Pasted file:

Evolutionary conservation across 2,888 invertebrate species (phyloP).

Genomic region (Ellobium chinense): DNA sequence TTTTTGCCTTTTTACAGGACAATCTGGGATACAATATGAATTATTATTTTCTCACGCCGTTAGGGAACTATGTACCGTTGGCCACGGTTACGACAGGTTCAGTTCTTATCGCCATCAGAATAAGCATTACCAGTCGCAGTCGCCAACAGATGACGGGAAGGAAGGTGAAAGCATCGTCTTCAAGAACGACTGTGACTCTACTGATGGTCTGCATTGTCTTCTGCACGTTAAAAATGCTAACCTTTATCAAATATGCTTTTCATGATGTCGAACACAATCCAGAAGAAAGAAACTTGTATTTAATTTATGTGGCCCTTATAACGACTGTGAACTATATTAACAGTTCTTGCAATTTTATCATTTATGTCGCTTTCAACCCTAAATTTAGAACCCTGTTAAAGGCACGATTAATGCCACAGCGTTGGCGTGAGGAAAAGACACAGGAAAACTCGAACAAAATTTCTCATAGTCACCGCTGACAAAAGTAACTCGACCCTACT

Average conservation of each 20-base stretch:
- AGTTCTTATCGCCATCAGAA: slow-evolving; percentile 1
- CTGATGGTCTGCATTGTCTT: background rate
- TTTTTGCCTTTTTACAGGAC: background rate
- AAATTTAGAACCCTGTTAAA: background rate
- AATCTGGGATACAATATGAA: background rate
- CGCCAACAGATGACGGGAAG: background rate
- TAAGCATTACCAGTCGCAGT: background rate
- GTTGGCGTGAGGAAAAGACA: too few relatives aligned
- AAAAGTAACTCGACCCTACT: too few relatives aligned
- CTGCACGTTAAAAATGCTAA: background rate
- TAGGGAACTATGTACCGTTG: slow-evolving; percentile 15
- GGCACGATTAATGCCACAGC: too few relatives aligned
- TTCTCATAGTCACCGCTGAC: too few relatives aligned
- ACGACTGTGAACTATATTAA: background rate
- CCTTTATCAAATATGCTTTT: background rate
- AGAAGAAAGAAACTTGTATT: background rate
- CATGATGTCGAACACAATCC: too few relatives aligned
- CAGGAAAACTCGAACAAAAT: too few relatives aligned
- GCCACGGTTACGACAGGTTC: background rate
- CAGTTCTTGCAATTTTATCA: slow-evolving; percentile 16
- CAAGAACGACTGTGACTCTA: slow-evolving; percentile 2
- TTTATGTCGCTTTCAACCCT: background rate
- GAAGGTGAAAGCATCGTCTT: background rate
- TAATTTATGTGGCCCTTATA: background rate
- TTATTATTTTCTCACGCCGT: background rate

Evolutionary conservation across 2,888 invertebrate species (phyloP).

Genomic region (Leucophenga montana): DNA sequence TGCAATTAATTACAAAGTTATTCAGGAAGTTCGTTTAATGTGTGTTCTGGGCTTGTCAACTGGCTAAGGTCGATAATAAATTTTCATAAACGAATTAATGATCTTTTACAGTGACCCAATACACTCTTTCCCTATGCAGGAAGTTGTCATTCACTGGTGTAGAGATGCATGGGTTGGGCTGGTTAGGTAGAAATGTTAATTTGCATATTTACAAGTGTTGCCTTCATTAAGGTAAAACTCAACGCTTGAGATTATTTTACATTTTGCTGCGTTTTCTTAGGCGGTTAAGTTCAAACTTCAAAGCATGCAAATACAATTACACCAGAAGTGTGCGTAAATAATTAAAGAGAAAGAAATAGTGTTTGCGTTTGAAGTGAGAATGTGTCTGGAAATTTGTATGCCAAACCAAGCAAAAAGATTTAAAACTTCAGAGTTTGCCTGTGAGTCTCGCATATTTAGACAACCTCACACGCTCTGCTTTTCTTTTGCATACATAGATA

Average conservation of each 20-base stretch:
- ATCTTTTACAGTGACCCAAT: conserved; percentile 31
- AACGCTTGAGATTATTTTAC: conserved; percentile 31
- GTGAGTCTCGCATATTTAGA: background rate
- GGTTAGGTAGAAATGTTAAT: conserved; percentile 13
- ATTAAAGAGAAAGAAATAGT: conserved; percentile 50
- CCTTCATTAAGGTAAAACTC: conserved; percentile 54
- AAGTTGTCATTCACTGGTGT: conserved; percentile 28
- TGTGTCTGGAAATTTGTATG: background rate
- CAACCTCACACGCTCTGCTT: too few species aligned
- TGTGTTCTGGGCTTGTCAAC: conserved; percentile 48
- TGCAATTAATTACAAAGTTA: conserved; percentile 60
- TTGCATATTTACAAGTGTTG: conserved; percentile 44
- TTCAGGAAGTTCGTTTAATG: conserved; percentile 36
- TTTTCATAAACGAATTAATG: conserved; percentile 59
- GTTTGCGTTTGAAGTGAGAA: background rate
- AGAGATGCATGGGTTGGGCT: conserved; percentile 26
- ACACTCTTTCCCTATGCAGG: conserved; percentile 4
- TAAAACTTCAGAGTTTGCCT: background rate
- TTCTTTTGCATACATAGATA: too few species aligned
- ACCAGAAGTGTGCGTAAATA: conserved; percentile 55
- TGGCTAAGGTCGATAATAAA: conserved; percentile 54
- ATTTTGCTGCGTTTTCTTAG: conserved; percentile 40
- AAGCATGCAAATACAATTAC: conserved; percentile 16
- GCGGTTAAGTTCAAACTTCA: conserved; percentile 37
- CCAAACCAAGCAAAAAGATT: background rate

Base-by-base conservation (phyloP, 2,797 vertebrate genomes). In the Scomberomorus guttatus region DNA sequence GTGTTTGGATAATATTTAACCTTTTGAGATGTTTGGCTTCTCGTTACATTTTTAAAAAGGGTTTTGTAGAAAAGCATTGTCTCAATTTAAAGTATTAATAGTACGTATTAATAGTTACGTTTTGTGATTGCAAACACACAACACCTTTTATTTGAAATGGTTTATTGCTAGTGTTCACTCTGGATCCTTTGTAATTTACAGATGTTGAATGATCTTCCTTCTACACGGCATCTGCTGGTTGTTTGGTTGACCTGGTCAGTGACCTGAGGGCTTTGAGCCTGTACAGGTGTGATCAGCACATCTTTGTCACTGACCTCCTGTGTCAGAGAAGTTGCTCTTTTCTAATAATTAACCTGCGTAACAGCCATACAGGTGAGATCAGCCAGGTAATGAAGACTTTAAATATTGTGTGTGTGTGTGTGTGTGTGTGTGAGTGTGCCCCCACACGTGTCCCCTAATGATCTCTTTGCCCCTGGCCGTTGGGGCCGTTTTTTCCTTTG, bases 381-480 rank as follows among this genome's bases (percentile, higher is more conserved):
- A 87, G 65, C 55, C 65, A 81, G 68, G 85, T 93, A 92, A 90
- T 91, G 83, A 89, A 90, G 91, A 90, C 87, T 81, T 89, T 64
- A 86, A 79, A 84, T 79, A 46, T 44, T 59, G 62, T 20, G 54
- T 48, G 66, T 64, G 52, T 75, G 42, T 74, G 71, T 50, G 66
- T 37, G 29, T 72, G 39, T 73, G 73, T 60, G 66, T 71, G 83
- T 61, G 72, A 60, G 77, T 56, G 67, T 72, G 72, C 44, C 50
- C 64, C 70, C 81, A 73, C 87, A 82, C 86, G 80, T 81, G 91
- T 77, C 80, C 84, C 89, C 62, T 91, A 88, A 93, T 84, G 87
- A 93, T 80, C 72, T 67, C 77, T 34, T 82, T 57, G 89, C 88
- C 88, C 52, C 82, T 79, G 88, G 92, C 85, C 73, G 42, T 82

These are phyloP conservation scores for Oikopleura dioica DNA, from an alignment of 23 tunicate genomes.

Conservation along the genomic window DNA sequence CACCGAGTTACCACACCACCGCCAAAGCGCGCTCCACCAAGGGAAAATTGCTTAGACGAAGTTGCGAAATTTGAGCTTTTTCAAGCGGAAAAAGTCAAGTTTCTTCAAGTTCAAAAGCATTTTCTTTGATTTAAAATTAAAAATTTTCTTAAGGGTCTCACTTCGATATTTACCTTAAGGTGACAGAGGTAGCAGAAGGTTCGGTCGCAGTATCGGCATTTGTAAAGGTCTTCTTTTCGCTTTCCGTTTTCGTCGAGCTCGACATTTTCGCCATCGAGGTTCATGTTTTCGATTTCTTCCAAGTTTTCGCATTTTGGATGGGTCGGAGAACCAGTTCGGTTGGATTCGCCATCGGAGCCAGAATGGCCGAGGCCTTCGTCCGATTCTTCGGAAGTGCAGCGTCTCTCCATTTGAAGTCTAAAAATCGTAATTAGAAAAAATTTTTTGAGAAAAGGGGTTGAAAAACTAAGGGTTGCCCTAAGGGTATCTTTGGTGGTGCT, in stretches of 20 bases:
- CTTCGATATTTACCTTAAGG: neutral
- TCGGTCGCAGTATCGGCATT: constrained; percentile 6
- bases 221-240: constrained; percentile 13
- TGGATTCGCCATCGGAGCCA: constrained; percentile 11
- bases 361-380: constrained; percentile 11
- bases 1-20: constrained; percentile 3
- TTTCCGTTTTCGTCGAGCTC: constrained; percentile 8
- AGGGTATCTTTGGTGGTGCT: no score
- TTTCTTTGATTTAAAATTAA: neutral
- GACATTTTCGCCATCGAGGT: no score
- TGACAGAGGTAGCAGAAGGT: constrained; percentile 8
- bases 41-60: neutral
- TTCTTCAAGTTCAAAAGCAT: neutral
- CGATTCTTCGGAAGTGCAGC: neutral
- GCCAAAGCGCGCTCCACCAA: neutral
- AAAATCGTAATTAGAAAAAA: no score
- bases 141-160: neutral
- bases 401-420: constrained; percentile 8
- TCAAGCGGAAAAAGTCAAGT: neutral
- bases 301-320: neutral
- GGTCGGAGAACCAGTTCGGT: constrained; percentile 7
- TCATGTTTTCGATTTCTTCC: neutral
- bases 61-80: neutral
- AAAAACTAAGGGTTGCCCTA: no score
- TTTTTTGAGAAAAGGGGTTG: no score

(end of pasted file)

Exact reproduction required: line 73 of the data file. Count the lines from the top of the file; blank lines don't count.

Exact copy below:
- TGGATTCGCCATCGGAGCCA: constrained; percentile 11